[Skip to Content]
Access to paid content on this site is currently suspended due to excessive activity being detected from your IP address 18.206.12.79. Please contact the publisher to request reinstatement.
[Skip to Content Landing]
Article
September 15, 1923

THE DIAGNOSIS OF EARLY BREAST TUMORS: BASED ON THE CLINICAL HISTORY AND PATHOLOGY AT THE EXPLORATORY INCISION

JAMA. 1923;81(11):875-882. doi:10.1001/jama.1923.02650110005003
Abstract

There are two types of research: One seeks for the unknown irrespective of the needs of the people. The other is a research for the practical and pressing needs of the people today.

When we study our 33,000 histories of patients recorded in the Surgical Pathological Laboratory of the Johns Hopkins Hospital since 1890 and search for the chief controllable factor in our failure to cure, it is the duration of the disease known to the patient and recorded by the answers to the questions: How long have you been ill? How long have you felt the lump?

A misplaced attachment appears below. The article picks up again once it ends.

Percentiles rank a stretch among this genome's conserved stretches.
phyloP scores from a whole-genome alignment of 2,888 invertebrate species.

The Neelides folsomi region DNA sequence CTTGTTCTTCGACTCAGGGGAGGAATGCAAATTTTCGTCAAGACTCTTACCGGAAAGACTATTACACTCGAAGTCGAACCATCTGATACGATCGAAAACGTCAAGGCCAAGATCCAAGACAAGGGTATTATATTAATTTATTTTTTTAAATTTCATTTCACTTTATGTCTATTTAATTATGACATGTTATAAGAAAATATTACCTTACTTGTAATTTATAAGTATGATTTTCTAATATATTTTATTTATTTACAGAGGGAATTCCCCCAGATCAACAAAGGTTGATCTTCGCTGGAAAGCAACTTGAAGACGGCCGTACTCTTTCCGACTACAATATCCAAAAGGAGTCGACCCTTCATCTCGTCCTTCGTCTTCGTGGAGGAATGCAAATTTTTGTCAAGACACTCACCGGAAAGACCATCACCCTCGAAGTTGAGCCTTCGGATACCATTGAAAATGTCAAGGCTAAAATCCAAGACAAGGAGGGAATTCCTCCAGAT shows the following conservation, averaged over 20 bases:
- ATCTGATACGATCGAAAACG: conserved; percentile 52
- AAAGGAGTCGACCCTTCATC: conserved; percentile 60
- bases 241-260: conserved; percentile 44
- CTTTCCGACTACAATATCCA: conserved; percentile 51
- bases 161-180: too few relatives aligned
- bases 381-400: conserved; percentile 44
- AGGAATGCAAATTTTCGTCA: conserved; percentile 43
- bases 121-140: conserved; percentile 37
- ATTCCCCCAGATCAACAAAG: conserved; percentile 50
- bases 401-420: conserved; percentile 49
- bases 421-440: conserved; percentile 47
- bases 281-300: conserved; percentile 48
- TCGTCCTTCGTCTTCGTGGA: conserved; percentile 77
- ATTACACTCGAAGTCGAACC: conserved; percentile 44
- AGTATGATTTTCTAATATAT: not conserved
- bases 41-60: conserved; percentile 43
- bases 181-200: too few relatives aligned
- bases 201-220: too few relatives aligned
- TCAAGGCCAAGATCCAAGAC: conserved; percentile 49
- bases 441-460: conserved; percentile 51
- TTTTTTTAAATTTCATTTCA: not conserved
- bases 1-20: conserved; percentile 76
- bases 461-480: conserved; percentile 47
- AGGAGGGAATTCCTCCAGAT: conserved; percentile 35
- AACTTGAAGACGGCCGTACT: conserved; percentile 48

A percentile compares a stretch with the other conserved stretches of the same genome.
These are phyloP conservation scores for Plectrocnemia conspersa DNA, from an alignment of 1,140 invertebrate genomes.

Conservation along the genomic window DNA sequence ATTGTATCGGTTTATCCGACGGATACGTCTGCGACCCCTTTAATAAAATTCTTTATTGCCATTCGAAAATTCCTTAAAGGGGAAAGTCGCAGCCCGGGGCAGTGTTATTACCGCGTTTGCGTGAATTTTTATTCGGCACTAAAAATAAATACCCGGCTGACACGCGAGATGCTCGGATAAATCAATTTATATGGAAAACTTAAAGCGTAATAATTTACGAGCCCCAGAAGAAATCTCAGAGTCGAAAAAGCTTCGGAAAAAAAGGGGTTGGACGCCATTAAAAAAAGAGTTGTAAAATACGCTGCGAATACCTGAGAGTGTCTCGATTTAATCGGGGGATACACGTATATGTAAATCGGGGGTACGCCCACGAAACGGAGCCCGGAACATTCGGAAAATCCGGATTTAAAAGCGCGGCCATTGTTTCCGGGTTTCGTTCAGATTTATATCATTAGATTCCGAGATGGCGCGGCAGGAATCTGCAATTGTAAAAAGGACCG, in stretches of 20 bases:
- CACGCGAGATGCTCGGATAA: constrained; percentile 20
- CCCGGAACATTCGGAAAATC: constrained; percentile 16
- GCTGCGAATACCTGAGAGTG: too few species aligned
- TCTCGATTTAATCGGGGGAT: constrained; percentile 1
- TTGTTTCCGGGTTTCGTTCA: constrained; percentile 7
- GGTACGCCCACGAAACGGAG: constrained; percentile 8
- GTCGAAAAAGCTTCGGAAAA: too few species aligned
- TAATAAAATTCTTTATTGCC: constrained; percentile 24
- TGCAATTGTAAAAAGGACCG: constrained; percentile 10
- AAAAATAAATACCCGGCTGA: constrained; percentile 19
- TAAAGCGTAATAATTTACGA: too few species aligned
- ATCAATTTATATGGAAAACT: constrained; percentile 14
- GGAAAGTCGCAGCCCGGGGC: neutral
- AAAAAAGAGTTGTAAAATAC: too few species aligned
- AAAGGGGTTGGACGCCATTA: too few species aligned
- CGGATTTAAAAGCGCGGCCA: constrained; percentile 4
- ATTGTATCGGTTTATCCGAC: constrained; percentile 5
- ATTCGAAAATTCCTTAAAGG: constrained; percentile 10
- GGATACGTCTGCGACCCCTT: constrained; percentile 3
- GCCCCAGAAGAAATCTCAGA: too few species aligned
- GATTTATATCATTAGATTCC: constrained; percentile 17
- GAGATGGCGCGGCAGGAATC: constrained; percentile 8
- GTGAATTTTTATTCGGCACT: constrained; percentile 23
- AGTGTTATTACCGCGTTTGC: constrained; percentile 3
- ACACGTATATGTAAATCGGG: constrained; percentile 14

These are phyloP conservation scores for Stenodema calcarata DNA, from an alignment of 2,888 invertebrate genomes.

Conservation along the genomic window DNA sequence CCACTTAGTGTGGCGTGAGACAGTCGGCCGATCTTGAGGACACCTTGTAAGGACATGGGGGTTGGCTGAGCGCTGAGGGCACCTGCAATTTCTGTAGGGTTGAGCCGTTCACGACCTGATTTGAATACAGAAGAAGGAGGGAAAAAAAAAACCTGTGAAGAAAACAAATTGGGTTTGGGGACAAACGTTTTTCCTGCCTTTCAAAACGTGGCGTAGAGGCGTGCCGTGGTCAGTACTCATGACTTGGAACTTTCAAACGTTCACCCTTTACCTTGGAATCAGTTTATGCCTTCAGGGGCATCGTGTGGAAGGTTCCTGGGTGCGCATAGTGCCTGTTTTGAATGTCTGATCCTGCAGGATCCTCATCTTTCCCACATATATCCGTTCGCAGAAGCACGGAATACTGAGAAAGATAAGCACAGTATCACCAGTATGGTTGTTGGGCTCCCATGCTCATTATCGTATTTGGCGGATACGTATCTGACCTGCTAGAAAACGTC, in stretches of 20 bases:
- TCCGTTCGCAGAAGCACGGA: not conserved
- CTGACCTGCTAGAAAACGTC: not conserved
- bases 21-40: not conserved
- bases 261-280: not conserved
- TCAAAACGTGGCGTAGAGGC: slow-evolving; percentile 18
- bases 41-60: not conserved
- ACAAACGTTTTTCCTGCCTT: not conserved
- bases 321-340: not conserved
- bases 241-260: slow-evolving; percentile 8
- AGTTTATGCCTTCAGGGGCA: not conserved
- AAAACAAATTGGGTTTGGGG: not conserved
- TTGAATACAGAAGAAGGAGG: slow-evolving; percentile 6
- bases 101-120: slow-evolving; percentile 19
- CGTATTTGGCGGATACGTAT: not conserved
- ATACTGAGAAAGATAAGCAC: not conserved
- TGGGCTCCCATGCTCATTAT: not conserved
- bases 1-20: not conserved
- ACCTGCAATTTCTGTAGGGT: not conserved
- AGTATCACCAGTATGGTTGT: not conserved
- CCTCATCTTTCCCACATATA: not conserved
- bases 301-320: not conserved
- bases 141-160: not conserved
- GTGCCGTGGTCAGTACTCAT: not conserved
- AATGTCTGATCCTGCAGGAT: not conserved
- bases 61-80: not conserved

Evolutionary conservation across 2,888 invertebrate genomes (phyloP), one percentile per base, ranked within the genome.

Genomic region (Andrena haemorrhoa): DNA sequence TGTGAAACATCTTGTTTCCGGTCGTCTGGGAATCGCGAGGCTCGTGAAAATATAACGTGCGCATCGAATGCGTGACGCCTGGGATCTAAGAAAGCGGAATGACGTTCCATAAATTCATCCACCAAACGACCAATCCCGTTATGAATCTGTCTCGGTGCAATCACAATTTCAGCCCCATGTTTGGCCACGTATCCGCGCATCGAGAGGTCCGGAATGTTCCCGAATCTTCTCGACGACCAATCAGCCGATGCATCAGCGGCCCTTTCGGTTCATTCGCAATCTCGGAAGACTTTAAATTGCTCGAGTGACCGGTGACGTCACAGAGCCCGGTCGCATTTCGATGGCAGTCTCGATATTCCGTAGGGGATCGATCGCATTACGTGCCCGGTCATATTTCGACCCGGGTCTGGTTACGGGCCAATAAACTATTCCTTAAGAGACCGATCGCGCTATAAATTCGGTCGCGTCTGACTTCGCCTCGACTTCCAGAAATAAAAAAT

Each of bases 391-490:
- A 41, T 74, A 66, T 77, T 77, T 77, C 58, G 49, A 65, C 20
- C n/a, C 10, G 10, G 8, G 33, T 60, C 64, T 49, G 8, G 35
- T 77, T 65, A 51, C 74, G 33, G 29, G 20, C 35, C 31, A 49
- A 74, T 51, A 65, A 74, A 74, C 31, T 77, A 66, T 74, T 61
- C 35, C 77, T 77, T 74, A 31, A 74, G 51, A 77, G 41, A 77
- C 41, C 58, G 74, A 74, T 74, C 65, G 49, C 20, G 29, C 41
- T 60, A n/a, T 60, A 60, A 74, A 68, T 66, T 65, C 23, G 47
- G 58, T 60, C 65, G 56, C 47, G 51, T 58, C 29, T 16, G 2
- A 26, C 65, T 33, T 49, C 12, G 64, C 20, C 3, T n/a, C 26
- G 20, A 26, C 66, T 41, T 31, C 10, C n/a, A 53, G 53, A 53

Today, therefore, the chief hope of increasing the number of cures of cancer is the shortening of the duration of the disease. Apparently this can be accomplished only by the education of the public—giving them correct information.

If the lump felt by the patient proves to be cancer, its duration is the

×